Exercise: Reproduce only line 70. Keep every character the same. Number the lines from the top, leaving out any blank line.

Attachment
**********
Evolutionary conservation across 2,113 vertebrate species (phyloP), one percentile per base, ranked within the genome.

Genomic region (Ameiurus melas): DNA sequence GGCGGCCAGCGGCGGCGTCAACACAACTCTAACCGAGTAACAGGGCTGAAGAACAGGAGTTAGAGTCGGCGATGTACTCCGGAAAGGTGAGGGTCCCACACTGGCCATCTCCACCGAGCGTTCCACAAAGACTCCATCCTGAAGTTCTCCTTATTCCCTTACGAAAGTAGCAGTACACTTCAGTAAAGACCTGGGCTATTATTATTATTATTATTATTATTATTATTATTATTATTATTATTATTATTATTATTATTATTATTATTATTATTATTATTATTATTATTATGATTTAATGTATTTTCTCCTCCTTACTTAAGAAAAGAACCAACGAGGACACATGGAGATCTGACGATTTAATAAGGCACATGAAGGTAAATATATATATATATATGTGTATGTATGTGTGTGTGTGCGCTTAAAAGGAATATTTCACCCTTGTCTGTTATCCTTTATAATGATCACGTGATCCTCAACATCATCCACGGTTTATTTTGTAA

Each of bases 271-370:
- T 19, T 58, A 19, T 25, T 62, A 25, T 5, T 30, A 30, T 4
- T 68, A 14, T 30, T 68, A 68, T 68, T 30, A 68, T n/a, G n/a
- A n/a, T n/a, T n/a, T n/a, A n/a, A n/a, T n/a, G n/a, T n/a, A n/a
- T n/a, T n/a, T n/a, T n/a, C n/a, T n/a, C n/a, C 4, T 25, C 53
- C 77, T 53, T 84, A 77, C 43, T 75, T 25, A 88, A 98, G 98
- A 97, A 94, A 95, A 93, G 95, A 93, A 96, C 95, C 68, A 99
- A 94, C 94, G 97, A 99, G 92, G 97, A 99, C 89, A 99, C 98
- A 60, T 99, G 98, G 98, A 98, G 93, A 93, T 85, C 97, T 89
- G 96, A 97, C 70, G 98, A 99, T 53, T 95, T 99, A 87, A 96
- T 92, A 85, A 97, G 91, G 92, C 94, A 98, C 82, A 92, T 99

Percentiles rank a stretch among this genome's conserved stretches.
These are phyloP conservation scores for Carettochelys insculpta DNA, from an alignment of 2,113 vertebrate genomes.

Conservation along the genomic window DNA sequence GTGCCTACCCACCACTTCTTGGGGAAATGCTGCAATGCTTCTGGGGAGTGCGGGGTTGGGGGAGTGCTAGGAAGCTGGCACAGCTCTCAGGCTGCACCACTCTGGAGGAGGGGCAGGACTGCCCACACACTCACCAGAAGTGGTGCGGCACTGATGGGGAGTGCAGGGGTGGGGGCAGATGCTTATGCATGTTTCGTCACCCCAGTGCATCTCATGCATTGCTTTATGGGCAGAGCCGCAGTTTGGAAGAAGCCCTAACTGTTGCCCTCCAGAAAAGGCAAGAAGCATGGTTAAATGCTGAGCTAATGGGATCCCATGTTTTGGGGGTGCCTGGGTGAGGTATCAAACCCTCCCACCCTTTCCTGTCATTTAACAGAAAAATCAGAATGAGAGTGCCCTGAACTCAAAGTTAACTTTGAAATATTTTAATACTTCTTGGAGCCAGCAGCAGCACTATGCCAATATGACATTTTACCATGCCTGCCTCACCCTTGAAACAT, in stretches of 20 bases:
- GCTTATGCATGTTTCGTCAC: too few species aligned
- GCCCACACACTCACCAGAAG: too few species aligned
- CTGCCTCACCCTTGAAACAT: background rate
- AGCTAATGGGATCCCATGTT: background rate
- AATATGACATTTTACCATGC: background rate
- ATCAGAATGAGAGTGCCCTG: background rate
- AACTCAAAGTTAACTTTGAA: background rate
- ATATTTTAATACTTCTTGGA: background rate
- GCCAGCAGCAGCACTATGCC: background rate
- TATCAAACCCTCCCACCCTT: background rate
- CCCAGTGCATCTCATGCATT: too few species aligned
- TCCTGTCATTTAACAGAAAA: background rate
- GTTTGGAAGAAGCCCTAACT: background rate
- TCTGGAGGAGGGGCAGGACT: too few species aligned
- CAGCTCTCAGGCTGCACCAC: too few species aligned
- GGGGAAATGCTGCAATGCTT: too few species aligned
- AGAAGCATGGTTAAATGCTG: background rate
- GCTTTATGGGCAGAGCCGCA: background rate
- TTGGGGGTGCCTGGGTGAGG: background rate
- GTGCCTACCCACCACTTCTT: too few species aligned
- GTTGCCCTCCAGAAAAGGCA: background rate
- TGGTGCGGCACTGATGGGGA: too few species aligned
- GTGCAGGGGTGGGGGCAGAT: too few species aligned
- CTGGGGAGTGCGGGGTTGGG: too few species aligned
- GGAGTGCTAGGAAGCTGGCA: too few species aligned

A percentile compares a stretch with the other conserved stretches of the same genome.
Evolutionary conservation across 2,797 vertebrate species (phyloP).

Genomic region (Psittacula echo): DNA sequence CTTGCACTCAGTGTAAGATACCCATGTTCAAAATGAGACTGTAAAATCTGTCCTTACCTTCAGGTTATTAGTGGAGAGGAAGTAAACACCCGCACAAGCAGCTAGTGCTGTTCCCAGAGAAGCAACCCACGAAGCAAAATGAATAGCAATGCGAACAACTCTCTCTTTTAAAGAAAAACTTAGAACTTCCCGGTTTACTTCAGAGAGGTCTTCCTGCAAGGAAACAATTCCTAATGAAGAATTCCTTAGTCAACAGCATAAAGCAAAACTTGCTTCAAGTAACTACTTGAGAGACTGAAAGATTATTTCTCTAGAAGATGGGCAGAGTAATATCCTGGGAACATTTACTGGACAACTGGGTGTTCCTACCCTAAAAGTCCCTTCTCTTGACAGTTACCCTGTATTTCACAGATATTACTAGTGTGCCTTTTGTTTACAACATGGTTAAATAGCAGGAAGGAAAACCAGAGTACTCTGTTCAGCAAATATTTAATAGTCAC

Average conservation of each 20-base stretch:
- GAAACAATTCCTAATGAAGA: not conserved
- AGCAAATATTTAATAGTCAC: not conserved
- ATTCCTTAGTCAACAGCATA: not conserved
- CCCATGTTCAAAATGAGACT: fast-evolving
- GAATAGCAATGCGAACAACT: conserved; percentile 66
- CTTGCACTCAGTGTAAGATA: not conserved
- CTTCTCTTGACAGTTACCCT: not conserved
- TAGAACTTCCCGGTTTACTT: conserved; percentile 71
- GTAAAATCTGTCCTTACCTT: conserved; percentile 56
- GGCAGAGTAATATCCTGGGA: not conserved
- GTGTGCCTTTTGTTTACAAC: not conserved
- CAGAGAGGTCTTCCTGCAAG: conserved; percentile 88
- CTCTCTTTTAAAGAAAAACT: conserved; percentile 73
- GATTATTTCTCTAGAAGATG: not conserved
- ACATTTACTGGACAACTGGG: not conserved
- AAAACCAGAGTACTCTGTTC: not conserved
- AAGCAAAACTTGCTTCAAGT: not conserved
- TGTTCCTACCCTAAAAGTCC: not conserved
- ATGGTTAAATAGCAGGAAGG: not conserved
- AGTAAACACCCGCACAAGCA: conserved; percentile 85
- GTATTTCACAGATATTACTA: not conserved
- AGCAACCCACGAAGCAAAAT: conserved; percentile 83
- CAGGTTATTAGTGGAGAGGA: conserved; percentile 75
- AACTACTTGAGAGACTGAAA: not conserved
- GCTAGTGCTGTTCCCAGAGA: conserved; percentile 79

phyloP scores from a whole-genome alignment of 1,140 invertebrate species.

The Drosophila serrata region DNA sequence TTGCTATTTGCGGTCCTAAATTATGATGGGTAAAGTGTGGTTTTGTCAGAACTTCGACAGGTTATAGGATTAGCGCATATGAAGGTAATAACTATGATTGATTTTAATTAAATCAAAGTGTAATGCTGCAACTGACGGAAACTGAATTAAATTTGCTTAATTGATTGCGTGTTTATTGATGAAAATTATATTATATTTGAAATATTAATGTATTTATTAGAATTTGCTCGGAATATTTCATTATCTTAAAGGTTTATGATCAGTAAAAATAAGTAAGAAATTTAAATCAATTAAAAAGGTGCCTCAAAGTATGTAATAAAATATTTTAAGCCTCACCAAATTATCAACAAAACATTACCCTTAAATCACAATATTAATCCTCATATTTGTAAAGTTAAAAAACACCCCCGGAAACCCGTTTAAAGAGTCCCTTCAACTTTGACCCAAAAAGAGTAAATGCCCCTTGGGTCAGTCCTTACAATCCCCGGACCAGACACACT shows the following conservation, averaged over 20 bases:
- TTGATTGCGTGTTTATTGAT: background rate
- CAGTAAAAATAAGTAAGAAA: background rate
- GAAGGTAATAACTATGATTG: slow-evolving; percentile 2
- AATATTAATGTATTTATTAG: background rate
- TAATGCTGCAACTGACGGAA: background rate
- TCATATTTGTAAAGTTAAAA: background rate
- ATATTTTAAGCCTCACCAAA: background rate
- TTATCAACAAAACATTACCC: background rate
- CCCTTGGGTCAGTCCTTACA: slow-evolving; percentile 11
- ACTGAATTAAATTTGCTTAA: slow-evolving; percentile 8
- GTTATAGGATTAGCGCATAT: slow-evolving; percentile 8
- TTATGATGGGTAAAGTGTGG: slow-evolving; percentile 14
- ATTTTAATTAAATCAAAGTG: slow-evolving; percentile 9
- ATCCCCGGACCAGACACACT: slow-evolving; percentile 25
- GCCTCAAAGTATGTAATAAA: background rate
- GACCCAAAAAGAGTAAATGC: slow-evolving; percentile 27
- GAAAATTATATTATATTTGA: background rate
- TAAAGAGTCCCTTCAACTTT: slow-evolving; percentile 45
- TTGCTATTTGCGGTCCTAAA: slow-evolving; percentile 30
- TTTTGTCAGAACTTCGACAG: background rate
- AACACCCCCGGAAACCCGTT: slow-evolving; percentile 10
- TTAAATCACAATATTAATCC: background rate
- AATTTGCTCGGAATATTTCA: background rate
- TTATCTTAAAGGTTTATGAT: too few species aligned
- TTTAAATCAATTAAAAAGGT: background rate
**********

- GCTAGTGCTGTTCCCAGAGA: conserved; percentile 79